As a result, productivity levels fell at both businesses during the busiest service hours, when quality and service are paramount.
Absence impacts your business across the board by increasing workload, disrupting the work of others, increasing stress, decreasing morale, reducing the quality of work output and creating mandatory overtime.
“In extreme cases, unauthorized absenteeism can cause production lines and service delivery to slow or stop, reducing revenue and creating longer customer service wait times.”
See the white paper, Reduce Costs and Increase Productivity with an Automated Absence Management Solution
Both experiences taught me valuable lessons about the crucial role of staff absence policy in fruitful and unsuccessful business development.
As an entrepreneur, you can create an effective staff absence policy for your company by identifying problems and offering solutions with the advantage of firsthand experiences.
The Staggering Cost of Staff Absence
If you’re a business owner, then you could be saving tons of money on staff absences.
You might not be aware how much staff absences are hurting your business, but their tendency to stack up is problematic, to say the least.
In one study, the cost of absence amounted to $14,921,000 for 1,000 employees with a total payroll of $43,000,000.
In other words, the total cost of staff absence averages to 35 percent of base salary. Planned absences make up twenty-six percent, while unplanned and extended absences constitute 8.7 percent of payroll.
The total cost of staff absence averages to 35 percent of base salary
Staff absences involve several direct and indirect costs such as paid leave, hiring replacements, and the cost of lost productivity.
Regarding the expenses of hiring replacement staff, the study found that only 71 percent of replacements are efficient when covering for unplanned absences.
According to the Gallup-Healthways Well-Being Index, the annual cost of lost productivity due to absenteeism varied by occupational field.
Professionals were the highest at $24.2 billion. Followed by managers and executives with a total lost productivity cost of $15.7 billion.
Unscheduled absences cost businesses $3,600 per year
Additionally, unscheduled absences cost businesses $3,600 per year for hourly employees and $2,650 per year for salaried employees.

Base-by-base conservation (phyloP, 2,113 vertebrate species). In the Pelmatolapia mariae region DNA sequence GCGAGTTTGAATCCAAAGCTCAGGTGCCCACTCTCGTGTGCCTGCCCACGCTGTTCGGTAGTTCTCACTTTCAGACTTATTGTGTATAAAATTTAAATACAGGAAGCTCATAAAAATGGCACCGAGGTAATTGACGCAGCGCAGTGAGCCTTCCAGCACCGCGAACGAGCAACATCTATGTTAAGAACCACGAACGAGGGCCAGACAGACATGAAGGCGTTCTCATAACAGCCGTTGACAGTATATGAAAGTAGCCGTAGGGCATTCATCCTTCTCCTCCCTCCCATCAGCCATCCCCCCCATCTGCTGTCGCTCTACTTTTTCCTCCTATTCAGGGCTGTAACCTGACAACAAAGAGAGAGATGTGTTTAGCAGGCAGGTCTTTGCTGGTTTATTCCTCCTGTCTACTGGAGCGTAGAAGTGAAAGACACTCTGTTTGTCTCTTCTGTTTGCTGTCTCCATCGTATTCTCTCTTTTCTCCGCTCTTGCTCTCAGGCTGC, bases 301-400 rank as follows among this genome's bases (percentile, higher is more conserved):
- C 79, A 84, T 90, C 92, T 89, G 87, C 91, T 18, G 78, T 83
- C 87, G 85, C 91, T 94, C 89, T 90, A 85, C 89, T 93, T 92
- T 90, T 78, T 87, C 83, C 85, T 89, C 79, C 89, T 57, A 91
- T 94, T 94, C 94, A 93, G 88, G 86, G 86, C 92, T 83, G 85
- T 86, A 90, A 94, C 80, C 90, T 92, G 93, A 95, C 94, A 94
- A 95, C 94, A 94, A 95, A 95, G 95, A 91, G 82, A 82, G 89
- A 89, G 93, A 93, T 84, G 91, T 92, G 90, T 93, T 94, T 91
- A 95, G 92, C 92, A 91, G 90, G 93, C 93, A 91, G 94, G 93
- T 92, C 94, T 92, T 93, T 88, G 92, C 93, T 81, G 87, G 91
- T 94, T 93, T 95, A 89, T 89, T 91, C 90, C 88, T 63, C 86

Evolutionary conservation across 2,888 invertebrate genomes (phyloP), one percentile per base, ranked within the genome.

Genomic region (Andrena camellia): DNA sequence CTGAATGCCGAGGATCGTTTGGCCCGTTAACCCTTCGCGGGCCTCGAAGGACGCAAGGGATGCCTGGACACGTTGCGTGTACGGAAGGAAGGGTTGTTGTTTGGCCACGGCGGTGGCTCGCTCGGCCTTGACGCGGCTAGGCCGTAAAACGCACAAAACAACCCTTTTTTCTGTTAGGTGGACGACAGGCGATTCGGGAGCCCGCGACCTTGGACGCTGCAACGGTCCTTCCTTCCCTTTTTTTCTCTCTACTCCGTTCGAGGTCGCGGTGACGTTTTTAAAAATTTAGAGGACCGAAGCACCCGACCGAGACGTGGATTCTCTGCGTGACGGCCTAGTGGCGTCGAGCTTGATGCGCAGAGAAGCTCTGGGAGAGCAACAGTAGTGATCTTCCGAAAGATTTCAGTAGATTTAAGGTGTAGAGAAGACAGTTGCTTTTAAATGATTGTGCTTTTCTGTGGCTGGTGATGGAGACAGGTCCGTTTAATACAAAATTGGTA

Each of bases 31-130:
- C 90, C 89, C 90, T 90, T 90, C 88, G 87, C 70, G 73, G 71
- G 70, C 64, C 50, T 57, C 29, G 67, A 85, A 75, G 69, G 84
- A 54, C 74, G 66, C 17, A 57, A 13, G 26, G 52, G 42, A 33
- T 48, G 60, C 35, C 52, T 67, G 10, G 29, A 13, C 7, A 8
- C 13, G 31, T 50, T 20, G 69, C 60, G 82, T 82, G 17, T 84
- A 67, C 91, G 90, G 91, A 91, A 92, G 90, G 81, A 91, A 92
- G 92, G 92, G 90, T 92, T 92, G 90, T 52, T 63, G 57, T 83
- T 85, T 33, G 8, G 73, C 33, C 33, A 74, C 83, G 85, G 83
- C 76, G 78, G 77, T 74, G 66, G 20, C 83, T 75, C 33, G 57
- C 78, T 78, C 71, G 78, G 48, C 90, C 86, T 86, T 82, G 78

The expenses of an unscheduled absence are mainly due to paid time off, absenteeism management costs, overtime for replacement work or the cost of hiring temporary workers.
Additional costs of staff absences include poor service due to work overloads, less productivity and increased management responsibilities.
Sick leave is one of the most common causes of absenteeism, but there are also a wide variety of other reasons to consider in your staff absence policy.
Some of the less common reasons for absenteeism include bullying and harassment, stress or low morale, job hunting and childcare.
Sick leave is one of the most common causes of absenteeism
Due to the growing list of grounds for absenteeism by staff, more businesses have expanded their leave policies to include, for example, staff with psychological ill-health.
Greater Manchester’s Police and Crime Commissioner, Tony Lloyd, acknowledged the trend in a recent tweet:
New policy to support staff with psychological ill-health has seen drop in long-term absence
— Tony Lloyd – GMPCC (@GMPCC) April 7, 2016
If an employee is on sick leave for a considerable amount of time, it’s a good idea to address phased return to work pay in your policy.
Phased return to work pay can help your employees re-adjust to excellent attendance and performance at work.
It will give employees the chance to return to work gradually as they recovery by permitting staff to work less hours and have reduced workloads to start out.
The phased return to work pay will also reduce the amount of leave time taken for a medical illness and will refrain from overloading employees upon their return.
Voluntary leave policies may include medical and personal leaves.
In a personal leave policy, you could give employees time off to pursue an educational opportunity or further training to advance their career.
There are certain situations where a leave of absence is mandatory.
A mandatory leave of absence is determined by federal, state, and local laws such as the Family and Medical Leave Act (FMLA) and Americans with Disabilities Act (ADA), military leave, and jury duty.